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U.S.: Dead Detainee Was of High Value

Thursday, May 31, 2007 11:11:53 AM
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SAN JUAN, Puerto Rico(AP)


A Saudi Arabian detainee who apparently committed suicide at Guantanamo Bay had been held at the prison camp reserved for the least compliant and most "high-value" inmates, a U.S. military spokesman said Thursday.

The Saudi government identified the man who died Wednesday as Abdul Rahman Maadha al-Amry. A spokesman for the kingdom's Interior Ministry, Maj. Gen. Mansour al-Turki, said it was too early to judge how al-Amry died.

The U.S. military has not confirmed the detainee's identity or explained how it arrived at the conclusion that he probably committed suicide.

"The actual cause of death is under investigation," Southern Command spokesman Jose Ruiz said by telephone from Miami on Thursday.

Ruiz said the man was held at the maximum-security Camp 5.

Guards at the U.S. Naval Base in southeast Cuba found the detainee unresponsive and not breathing in his cell Wednesday afternoon, the Southern Command announced Wednesday.

It would be the fourth suicide at Guantanamo since the prison camp opened in January 2002. On June 10, 2006, two Saudi detainees and one Yemeni hanged themselves with sheets.

Prisoners in Camp 5, which is similar to the highest-security U.S. prisons, are kept in individual, solid-wall cells and allowed outside for only two hours a day of recreation in an enclosed area.

Wells Dixon, a defense attorney who met with detainees at Camp 5 last month, said many showed signs of desperation.

"I can assure you that it is hell on earth," Dixon said. "You can see the despair on the faces of detainees. It's transparent."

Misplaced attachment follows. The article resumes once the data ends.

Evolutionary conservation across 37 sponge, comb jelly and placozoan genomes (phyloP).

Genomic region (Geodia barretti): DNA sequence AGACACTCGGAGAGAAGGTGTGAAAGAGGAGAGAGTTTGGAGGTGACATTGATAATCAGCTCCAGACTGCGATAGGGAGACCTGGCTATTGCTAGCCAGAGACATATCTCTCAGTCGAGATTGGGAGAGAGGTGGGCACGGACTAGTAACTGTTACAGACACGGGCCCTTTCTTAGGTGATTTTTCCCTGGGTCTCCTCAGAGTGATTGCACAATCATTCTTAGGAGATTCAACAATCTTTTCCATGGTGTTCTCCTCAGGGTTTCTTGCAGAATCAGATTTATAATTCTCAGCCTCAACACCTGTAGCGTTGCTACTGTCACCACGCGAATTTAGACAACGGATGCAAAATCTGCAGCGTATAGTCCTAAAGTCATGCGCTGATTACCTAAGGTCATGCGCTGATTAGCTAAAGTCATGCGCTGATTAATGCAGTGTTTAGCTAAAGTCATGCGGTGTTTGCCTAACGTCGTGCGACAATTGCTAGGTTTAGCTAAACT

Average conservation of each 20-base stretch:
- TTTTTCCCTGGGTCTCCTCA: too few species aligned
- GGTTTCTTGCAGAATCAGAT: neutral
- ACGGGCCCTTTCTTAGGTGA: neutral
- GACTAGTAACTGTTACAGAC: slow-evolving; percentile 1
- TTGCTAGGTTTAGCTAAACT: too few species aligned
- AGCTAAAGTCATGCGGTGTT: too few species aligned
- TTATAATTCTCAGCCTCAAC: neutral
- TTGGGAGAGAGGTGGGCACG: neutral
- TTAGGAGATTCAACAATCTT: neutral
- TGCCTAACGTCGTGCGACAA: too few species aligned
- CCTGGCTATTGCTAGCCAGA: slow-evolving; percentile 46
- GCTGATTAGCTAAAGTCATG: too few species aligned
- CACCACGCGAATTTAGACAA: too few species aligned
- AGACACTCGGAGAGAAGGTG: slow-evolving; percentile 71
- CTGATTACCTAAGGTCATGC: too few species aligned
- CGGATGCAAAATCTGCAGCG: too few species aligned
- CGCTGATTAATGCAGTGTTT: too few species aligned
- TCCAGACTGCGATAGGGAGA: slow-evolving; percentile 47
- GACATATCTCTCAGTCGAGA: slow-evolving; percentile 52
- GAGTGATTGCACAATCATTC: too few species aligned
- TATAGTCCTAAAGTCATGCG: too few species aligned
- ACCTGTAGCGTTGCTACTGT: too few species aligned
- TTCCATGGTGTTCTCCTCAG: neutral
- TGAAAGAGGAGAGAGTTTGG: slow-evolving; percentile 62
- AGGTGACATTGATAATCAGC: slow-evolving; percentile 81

Other critics said detainees are frustrated at being held indefinitely without charges.

"You have five and a half years of desperation there with no legal way out," said Michael Ratner, president of the New York-based Center for Constitutional Rights, which represents hundreds of Guantanamo detainees. "Sadly, it leads to people being so desperate they take their own lives."

Lawyer Julia Tarver Mason, whose firm represents eight Saudi detainees at Guantanamo, said the government so far has declined to tell her if the man who died was among her clients. There are about 80 detainees from Saudi Arabia held at Guantanamo.

"They are in the care of the United States government and that should mean that deaths should not occur," Mason said.

The death came as Guantanamo prepares to hold pretrial hearings for two detainees in military tribunals.

One of the detainees, Canadian Omar Khadr, fired his American attorneys on Wednesday, leaving him without defense counsel, his former U.S. military attorney told The Associated Press.

Khadr is still to be arraigned Monday. He and Salim Ahmed Hamdan, a Yemeni who also faces a hearing Monday, are among only three of the roughly 380 Guantanamo prisoners to be charged with a crime. The third, David Hicks, was convicted of aiding al-Qaida and returned to his native Australia.

Khadr was 15 when he was captured in Afghanistan during a firefight in which he allegedly killed a U.S. Army special forces soldier with a grenade.

"He doesn't trust American lawyers, and I don't particularly blame him," said U.S. Marine Lt. Col. Colby Vokey, who was taken off the case Wednesday. "The United States is responsible for his interrogation and his treatment under a process that is patently unfair."

Many of the "enemy combatants" at the isolated prison camp have been held for more than five years. In most cases, the military accuses them of having links to al-Qaida or the Taliban.

The former commander of the detention facilities, Navy Rear Adm. Harry Harris, described earlier suicides as acts of "asymmetric warfare" _ an effort to increase condemnation of the prison.

A cultural adviser was helping the military handle the remains. "The remains of the deceased detainee are being treated with the utmost respect," the military said.

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Associated Press writers Andrew O. Selsky and Ben Fox contributed to this story.

Copyright 2007 The Associated Press. All rights reserved. This material may not be published, broadcast, rewritten or redistributed.

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